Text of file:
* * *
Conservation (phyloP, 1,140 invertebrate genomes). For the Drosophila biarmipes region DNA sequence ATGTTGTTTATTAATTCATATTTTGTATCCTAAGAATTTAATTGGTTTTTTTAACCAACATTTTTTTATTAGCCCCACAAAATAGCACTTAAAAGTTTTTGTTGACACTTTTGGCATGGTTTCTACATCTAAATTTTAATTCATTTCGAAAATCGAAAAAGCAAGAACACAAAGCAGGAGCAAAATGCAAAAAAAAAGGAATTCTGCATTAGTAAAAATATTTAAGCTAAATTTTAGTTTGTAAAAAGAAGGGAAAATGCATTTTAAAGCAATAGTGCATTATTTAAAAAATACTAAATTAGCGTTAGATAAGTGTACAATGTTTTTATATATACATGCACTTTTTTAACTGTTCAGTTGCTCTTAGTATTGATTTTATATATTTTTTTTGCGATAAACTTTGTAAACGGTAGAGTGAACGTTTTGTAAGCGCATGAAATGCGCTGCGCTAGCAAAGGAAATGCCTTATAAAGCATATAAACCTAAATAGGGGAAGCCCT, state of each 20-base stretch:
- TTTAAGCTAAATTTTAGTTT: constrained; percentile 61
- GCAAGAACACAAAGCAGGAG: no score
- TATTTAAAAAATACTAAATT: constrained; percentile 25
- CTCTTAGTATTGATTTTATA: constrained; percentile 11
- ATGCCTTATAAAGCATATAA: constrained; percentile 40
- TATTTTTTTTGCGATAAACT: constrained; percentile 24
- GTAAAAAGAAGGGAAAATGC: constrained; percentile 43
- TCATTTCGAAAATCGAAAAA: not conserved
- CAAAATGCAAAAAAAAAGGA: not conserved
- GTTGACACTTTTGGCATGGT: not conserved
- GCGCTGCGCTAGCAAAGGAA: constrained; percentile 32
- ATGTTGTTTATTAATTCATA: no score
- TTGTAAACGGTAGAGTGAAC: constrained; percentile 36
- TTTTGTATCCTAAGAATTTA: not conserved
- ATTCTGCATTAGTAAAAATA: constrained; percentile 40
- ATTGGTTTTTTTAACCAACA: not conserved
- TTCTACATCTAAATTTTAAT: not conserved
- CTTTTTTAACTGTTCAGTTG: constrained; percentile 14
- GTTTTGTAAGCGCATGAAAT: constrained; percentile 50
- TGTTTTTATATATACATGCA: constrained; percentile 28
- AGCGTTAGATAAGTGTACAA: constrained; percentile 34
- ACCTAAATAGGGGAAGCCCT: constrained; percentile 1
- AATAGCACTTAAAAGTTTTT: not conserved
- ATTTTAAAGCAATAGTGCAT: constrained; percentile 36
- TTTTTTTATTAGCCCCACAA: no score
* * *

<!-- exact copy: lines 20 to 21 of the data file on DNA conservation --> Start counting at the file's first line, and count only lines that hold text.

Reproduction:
- GTTTTGTAAGCGCATGAAAT: constrained; percentile 50
- TGTTTTTATATATACATGCA: constrained; percentile 28